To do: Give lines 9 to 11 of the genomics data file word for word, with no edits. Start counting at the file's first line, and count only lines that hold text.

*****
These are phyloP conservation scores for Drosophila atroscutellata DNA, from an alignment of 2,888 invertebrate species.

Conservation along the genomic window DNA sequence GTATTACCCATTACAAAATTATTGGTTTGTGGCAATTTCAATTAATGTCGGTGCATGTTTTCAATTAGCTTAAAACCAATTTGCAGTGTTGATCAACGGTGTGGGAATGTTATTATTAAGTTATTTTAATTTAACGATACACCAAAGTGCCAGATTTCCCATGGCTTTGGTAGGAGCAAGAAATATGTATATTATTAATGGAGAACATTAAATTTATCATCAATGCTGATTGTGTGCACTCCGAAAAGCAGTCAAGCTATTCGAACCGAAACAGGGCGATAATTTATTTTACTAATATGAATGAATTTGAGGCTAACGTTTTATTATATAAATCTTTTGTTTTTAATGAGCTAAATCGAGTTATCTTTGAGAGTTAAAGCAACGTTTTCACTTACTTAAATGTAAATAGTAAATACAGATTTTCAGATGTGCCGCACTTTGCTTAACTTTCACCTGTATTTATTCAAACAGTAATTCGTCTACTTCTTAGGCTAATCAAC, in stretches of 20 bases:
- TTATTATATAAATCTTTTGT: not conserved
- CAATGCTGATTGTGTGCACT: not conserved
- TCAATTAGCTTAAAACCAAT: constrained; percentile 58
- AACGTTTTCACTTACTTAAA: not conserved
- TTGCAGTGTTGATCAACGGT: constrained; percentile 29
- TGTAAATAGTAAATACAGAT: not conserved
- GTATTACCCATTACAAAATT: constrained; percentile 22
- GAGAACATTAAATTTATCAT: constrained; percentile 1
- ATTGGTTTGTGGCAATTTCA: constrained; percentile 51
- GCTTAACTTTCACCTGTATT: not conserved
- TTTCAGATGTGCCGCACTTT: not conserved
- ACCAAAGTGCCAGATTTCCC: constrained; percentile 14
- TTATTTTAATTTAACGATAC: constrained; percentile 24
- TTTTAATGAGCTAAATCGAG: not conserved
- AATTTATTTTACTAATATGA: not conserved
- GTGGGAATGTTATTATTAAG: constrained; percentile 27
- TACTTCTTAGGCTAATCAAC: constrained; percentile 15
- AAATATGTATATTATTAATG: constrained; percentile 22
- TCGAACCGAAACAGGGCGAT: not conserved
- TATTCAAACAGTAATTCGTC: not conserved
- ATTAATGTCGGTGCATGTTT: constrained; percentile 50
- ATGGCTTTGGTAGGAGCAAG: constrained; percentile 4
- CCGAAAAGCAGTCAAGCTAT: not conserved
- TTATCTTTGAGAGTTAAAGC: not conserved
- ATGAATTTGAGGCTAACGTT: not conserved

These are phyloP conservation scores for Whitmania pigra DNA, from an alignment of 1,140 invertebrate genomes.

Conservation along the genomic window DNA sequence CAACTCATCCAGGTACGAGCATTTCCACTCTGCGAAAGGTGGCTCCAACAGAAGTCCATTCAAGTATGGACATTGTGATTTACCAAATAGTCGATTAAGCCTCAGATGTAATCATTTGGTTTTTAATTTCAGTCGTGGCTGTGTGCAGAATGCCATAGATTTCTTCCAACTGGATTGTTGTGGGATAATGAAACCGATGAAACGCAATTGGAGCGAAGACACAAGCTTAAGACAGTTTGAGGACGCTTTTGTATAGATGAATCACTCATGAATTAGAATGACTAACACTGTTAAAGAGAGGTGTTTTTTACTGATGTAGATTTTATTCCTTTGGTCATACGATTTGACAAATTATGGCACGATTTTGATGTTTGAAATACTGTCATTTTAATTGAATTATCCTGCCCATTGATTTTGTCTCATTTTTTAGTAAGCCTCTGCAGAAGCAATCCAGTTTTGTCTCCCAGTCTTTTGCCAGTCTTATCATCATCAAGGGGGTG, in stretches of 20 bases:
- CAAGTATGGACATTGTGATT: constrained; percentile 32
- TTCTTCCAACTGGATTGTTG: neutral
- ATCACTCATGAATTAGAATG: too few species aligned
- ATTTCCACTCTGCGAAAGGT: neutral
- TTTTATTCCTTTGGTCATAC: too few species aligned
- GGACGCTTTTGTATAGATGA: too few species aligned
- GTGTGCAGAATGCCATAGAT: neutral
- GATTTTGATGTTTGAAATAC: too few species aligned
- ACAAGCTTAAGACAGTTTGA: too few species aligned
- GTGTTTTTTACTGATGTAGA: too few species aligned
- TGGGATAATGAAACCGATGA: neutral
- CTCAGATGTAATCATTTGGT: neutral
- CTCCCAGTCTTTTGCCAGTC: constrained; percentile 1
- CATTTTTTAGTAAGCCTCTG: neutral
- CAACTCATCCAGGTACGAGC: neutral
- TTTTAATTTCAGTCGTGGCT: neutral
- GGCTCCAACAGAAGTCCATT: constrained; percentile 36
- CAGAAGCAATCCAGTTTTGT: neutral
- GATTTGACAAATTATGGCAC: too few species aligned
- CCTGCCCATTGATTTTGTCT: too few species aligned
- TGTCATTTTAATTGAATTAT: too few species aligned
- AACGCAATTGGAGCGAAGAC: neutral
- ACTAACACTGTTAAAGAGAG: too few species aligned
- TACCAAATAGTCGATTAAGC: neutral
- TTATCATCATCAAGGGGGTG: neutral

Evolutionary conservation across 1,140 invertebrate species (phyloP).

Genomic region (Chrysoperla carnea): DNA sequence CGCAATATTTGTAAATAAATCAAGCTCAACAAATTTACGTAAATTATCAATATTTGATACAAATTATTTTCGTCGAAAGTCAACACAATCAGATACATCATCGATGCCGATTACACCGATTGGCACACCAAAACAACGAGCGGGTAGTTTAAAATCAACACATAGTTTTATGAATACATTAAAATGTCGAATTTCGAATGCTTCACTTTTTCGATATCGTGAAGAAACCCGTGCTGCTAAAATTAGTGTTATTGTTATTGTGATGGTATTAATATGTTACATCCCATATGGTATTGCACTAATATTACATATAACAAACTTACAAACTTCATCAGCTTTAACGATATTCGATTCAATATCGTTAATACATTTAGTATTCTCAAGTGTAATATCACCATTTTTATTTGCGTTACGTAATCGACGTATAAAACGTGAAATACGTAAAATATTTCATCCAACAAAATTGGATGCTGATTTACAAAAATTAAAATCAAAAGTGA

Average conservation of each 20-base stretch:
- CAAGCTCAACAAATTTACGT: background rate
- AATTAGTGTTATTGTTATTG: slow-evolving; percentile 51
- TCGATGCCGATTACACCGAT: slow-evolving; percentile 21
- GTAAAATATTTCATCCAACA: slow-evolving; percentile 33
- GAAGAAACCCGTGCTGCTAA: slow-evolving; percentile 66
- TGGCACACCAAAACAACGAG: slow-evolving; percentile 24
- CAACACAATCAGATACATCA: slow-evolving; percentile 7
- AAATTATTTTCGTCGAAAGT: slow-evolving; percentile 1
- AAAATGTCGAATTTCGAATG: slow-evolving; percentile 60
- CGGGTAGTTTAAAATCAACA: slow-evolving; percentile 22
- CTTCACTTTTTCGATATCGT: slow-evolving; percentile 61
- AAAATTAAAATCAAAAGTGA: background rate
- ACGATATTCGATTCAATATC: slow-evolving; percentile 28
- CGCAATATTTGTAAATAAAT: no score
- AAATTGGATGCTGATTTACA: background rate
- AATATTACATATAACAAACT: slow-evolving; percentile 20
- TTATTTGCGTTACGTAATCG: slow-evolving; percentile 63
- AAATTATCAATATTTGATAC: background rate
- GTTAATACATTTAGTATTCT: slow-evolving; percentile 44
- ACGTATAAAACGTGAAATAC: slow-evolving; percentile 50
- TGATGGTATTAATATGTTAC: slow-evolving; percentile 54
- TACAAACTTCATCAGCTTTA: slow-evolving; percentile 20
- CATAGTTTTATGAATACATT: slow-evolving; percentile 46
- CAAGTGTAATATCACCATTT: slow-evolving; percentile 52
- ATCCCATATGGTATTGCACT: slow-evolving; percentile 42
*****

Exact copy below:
- GTATTACCCATTACAAAATT: constrained; percentile 22
- GAGAACATTAAATTTATCAT: constrained; percentile 1
- ATTGGTTTGTGGCAATTTCA: constrained; percentile 51